(Speech by the Parliamentary Leader, DAP Secretary-General and Member of Parliament for Petaling, Lim Kit Siang, in the Dewan Rakyat on the Mid-Term Review of the Third Malaysian Plan on March 22, 1979)
Both the Second and Third Malaysia Plans have proclaimed that the over-riding objective of the New Economic Policy is the attainment of national unity in the country.
Both prongs of the New Economic Policy, to eradicate poverty regardless of race and the restructuring of Malaysian society, are aimed at this single overriding objective: the attainment of national unity.
But we can search the Mid-Term Review of the Third Malaysia Plan from the first page to page 252, and find there is not a single reference to national unity. I would expect a whole chapter being devoted to review and assess the progress or lack of progress in welding national unity.
This is important because the Government’s implementation of the New Economic Policy is no guarantee that national unity is being fostered or promoted. In fact, if yesterday’s debate on the Mid-Term Review is any guide, it would indicate that we are still very distant from the path of working towards national unity although we are at the stage of reviewing the Mid-Term progress of the Third Malaysia Plan.
I refer in particular to the speech by the Barisan Member for Pasir Puteh, who launched into, a tirade against the DAP, accusing the DAP being an obstacle to the success of the New Economic Policy. My first impression is that the Government leaders and backbenchers appeared to be preparing the people for failures of government policies and measures and looking for scapegoats. The Hon’ble Member went on to demand that DAP MPS, if they do not like the democracy and the policies being pursued in the country, leave the country.
I am surprised by the cheek of the Member for Pasir Puteh, for I want to know what right has the Member for Pasir Puteh to ask DAP MPs to leave Malaysia. We are not only elected representatives of the people,who despite all the unfair and undemocratic tricks of the Barisan in the recent general elections, have been elected into this House with an impressive vote and mandate, we are also all Malaysian citizens, just like the Member for Pasir Puteh.
We do not make secret of the fact that we, and the 700,000 voters who voted for the DAP, are not happy with the undemocratic goings-on in the country, and many aspects of the Government’s policies. We want to bring about changes, to educate public opinion and build up pressure by the constitutional and parliamentary process to effect changes.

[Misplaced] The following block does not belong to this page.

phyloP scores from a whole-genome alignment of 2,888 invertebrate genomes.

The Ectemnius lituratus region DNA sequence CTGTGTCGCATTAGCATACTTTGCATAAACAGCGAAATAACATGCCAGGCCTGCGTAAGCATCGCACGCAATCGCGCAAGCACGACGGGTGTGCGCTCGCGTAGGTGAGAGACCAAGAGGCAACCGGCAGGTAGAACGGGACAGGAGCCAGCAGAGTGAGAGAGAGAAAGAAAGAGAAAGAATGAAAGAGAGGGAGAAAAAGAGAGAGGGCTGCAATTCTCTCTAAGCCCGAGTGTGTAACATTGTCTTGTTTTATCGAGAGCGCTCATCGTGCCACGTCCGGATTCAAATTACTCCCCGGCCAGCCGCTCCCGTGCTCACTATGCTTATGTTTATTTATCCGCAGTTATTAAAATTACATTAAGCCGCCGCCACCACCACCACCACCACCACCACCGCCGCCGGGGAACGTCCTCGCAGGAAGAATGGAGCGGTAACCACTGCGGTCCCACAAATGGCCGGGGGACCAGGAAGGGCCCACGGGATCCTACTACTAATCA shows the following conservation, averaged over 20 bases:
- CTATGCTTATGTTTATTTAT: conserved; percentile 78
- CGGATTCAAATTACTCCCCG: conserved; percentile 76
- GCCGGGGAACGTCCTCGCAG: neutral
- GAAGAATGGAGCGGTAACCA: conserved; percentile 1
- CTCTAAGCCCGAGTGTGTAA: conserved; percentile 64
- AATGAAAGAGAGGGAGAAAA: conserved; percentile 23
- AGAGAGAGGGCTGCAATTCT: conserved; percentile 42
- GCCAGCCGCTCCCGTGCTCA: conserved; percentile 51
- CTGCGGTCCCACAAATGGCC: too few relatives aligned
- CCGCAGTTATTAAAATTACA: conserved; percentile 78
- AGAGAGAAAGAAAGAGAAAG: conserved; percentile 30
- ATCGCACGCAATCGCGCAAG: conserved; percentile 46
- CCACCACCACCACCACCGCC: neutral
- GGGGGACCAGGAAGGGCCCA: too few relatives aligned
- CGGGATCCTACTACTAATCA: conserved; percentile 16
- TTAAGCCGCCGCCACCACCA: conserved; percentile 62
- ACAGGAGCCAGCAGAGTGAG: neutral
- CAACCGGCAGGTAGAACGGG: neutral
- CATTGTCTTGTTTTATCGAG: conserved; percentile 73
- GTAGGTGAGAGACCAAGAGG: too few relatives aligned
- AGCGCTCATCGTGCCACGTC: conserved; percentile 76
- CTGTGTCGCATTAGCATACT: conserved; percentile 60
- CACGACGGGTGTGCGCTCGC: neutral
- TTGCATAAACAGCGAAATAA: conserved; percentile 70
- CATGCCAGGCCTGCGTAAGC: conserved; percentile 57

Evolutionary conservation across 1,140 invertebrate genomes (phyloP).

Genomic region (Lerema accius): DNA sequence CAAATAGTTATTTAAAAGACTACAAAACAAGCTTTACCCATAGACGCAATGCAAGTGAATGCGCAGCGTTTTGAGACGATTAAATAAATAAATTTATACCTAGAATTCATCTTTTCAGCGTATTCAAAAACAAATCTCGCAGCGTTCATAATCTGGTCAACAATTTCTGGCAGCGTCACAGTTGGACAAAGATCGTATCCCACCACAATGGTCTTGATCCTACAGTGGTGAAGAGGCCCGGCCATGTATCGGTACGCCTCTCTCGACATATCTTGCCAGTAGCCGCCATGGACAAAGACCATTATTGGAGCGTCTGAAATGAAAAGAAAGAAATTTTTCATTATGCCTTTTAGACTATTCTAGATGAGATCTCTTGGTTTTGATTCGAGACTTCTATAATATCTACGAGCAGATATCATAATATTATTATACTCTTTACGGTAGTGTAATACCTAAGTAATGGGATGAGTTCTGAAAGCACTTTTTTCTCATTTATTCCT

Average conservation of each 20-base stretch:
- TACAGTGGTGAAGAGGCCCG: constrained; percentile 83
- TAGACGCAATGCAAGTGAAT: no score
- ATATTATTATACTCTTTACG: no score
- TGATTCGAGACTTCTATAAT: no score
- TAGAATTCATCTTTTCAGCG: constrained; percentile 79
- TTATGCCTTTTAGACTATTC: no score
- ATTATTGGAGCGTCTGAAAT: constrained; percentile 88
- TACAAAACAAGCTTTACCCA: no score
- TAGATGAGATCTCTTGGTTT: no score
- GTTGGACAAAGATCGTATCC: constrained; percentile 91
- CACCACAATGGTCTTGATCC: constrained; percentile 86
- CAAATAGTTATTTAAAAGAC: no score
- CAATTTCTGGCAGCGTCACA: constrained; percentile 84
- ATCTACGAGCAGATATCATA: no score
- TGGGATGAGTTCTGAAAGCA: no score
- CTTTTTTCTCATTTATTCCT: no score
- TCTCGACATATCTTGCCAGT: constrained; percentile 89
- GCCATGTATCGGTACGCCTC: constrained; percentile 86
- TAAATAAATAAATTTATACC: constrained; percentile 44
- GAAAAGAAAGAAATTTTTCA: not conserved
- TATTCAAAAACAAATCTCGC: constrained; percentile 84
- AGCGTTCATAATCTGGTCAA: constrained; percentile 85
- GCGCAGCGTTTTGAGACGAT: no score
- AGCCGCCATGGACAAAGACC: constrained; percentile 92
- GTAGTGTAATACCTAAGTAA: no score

Or does the Member for Pasir Puteh thinks that there are two classes of citizens, the first-class citizens who can tell the other citizens to leave the country, and the second-class citizens who can only be told to leave the country by the first-class citizens?
The attitude and mentality of the Member for Pasir Puteh, which unfortunately is not confined to him alone, illustrates the failure of the NEP to fulfil its overriding objective of building national unity in Malaysia.
In fact, the Member for Pasir Puteh has no concept or idea about the meaning of national unity at all, for otherwise, he would never ask another citizen, regardless of his racial origin, to leave the country for any reason whatever!
National unity must firstly mean that every citizen is equal, and accepts each other as equal before the law and in citizenship rights in the country. Secondly, it means that Malaysian citizens, regardless of their race, religion, language or culture, come together in unity on their common basis as citizens -of Malaysia, subordinating their ethnic, religious, linguistic or other cultural origins or affinities.
National unity in Malaysia can only be founded on the common citizenship of the people, in instilling and inculcating Malaysian consciousness and identity. It cannot be built on Malay unity, Chinese unity or Indian unity, or Kadazan unity or Iban unity, for it is the greatest fallacy of Malaysian politics and history that such racialist unities lead inexorably to national unity.
The speech of the Member for Pasir Puteh is the product of the politics of racial unities, not the product of Malaysian national unity.
I call on the Prime Minister and the Barisan Nasional Government to join in condemning and deploring the speech of the Member for Pasir Puteh, in dissociating unequivocably from this mischievous and irresponsible speech, if great harm to inter-racial understanding and national unity is not to be caused.